RIDE AND COMPETE YOUR DRESSAGE HORSE AT HORSE SHOWS

Each year, you eagerly await horse show season so you can ride and compete your dressage horse. But when the time times, the fear gremlins creep in and you end up feeling paralyzed by “stage fright”.

In my own personal quest, I’ve discovered practical techniques that have given me a performance edge at dressage shows. I’ll share some of them with you here.

“DRESSING UP” YOUR PRACTICE SESSIONS”

I can’t emphasize enough the importance of dress rehearsals. Your practice sessions should include dress rehearsal on a regular basis before a live audience.

Grab a few relatives and friends and invite them to your “performance.” Have some on the sidelines and one or two in the “judges’ chair.” Before the rehearsal, braid your dressage horse’s mane. Put on your horse show clothes. Can you feel the adrenaline already starting to surge (for you and your horse)? Can you feel the anxiety building? With enough practice, these preparations won’t create stress for you.

“What do the judges/spectators think of me, my dressage horse, my performance? Do they think I’m a poor performer? “Are they critical of my horse training?

Riders often get so side tracked and preoccupied with what other people think that they can’t do their job in the horse show arena. Dress rehearsals give you an opportunity to practice concentrating on your performance with the distractions of people watching and judging you.

At home, try warming up in one arena (the way you would at a dressage show), then moving to a second, performance arena. Often at shows moving from warm-up to performance arena produces anxiety.  Watch your and your horse’s reactions as you go from one venue to another. Practice moving until you and your dressage horse are so bored with it that it is no longer a novelty, just a “ho-hum” part of the routine.

Better yet, load your dressage horse into a trailer, go a short distance down the road to a neighboring farm, and hold your dress rehearsal there (with the permission of the owner, of course). The action of loading and unloading and being away form your home turf will add an extra dimension to the practice.

Dress rehearsals are great because they can call attention to problems or details you may not be able to anticipate.
My own personal experience is an excellent example. I was preparing for a schooling show in Florida with a Grand Prix dressage horse. I was very hot, so I was warming up without my jacket. I was actually quite relaxed, having done this show for years.

I finished the warm up and put on my jacket–a long tailed shadbelly coat.  I proceeded into the ring. My dressage horse, who had been just fine during warm up, was suddenly and unexpectedly very tense. I mentally reviewed what might have changed from the warm-up ring to the performance arena. The only difference was that I was now wearing my jacket. I finally realized that the long tails of the jacket were brushing my horse’s back in the wind. From then on during practice, I pinned a bath towel (not very elegant but it did the trick!) to the back of the  saddle pad to desensitize my horse to the feel of something brushing his back in the wind. If I hadn’t rehearsed, I wouldn’t have become aware of the problem until the day of the show.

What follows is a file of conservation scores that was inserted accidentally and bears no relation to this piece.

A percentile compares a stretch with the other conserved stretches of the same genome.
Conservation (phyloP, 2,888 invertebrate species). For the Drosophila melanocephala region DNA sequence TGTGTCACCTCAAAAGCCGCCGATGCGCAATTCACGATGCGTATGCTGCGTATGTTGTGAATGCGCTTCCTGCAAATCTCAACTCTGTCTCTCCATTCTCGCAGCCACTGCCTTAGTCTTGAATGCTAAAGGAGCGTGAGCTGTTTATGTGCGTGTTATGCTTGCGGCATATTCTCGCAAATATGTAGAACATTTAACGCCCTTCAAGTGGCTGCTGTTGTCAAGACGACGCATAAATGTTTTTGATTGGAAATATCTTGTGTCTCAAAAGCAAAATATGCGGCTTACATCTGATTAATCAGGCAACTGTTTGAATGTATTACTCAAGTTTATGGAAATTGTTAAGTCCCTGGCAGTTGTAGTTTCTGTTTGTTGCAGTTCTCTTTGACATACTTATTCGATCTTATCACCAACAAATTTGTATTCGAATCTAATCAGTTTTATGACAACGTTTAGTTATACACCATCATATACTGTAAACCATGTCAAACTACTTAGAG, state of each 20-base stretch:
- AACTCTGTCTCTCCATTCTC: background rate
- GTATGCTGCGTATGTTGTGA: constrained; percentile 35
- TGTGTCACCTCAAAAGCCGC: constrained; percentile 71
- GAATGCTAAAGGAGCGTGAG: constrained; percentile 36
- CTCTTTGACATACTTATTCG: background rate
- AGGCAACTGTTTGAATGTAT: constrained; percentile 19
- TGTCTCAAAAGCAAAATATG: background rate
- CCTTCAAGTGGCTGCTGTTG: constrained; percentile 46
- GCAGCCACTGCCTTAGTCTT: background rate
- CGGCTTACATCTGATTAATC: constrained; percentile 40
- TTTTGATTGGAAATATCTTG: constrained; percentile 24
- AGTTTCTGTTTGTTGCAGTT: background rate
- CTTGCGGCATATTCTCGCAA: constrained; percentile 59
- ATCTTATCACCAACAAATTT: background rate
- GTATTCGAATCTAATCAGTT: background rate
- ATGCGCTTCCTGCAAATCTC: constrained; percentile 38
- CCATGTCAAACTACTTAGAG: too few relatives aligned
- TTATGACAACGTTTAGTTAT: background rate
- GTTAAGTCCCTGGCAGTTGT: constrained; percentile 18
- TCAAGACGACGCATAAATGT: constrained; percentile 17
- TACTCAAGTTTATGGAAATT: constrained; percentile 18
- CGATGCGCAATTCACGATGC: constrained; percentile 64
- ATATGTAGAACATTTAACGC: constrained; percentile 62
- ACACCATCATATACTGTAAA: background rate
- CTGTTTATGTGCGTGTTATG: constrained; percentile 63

Use the dress rehearsal to learn how to continue on after a mistake. It’s important not to focus on the problem you just had. If you do, you’re sure to ruin your next three moves. Stay in the moment. Don’t let it snowball.

JUST ANOTHER SANDBOX

Robert Dover has certainly done it a few times! Dover, a six-time Olympic champion and dressage coach to many Olympic and World Championship students (including me) taught me some valuable lessons. One in particular can help you overcome the fear of competing at horse shows.

Dover used to say that whether you were performing at the county fair or the Olympics, you were just doing your work in another 20-by-60-meter sand box but in a different place.

I’ve used this idea by making competition a very personal pursuit for me. It’s just another opportunity for me to get into a sand box and build an even better sand castle. I compete against myself. I set up personal achievable goals both for me and for my horse, and I concentrate on those. I’m relaxed to the point that I don’t even look to see who is in my class or what the scores are.

One winter, I was exhibiting in my first Florida show of the year with a horse that was competing for the first time at 4th Level. I had set up three very achievable personal goals: (1) use my corners effectively; (2) perform clean flying changes (this was the first time my horse would be doing these in sequence in the show ring); and (3) do well using a double bridle (again, a first for this horse in the show ring). After the show, it didn’t matter to me how I had placed. All that was important for me was that I had met all of my goals.